The same Caldeway in 1913 first suggested that the Babylonian dragon resembled fossil lizards. In 1918, he went further and argued in his next book that the animal, if it existed, should be classified as an avian dinosaur. Caldeway wrote: “Iguanodon, found in Cretaceous deposits in Belgium, is the closest relative of the Babylonian dragon.
Images of dinosaurs, and more modern ones as well, have been found in other places. One Cambodian temple, dating from about 1200, has a bas-relief depicting a Stegosaurus, an ancient lizard with pointed plates along its spine. In Britain, on the tombstone of Bishop Richard Bell, who died in 1496 in Carlisle Cathedral, there is an engraving depicting animals that are otherwise difficult to characterize as diplodocs. There they are alongside the usual dog, pig, fish and bird. Needless to say, there are innumerable representations of dragons on Chinese crockery and embroidery, as well as their prevalence in medieval European heraldry.
Generally speaking, the mythical dragon, unlike real dinosaurs, was a fire-breathing creature. It would seem to be a purely fantastic feature. But it’s not that simple. Some paleontologists believe that there was some chemically active liquid – an unsaturated hydrocarbon – in the head reservoir bags of dinosaurs, connected to the nasopharynx by special channels. A sharp contraction of the reservoir bag led to the release of the hydrocarbon. Igniting in the air, the jet served the “dragon” as a weapon of defense and attack.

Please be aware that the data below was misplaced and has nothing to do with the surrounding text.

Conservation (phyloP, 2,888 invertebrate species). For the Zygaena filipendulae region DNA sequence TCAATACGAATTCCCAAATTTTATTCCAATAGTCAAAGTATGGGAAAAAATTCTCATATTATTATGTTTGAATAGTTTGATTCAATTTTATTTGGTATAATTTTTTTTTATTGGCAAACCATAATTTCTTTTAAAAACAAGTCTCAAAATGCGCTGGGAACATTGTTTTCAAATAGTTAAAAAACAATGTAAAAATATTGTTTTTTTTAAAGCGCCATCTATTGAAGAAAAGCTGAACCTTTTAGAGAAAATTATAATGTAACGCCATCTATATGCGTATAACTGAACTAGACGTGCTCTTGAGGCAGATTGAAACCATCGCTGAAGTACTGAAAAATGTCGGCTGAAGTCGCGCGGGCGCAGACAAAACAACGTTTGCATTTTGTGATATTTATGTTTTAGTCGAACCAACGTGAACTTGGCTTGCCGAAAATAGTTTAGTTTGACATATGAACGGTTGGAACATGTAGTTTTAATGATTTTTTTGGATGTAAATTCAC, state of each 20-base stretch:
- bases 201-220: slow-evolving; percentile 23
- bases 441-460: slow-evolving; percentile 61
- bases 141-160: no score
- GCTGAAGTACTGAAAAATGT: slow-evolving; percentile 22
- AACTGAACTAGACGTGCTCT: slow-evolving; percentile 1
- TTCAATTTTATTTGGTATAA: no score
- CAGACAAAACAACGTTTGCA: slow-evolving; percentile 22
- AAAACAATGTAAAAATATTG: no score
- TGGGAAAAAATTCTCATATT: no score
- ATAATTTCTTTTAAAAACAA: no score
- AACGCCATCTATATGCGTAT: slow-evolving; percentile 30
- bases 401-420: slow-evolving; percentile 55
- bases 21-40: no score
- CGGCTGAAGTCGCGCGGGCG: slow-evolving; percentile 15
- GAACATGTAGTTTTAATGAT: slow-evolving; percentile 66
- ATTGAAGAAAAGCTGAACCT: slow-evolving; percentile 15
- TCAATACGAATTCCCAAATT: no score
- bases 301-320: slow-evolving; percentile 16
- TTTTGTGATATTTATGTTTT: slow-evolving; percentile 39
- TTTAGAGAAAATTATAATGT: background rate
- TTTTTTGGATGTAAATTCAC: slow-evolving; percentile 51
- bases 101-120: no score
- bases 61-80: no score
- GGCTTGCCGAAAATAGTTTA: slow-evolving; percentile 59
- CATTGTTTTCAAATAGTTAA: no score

Not so long ago people documented cases of encounters with fire-breathing gigantic creatures. The great ancient historian Nicostratos of Samothrace wrote in his diary: “The high serpent burnt the ships of the Phoenicians with fire. Today there are still similar fire-breathing creatures, only miniature ones. For example, the bombardier beetle. The insect, not exceeding two centimeters in length, is endowed with an amazing defense mechanism. In special muscle pouches, the bombardier keeps a mixture of hydroquinone and 25% hydrogen peroxide solution, which do not react with each other under normal conditions. In case of danger, the mixture enters the “reactor chamber” located in the back of the bug’s body and containing a special enzyme that acts as a catalyst. An instant explosive oxidation reaction takes place, and a jet of red-hot gas is fired at the offender. So it seems that even the phenomenon of fire-breathing dragons and dinosaurs can be explained rationally.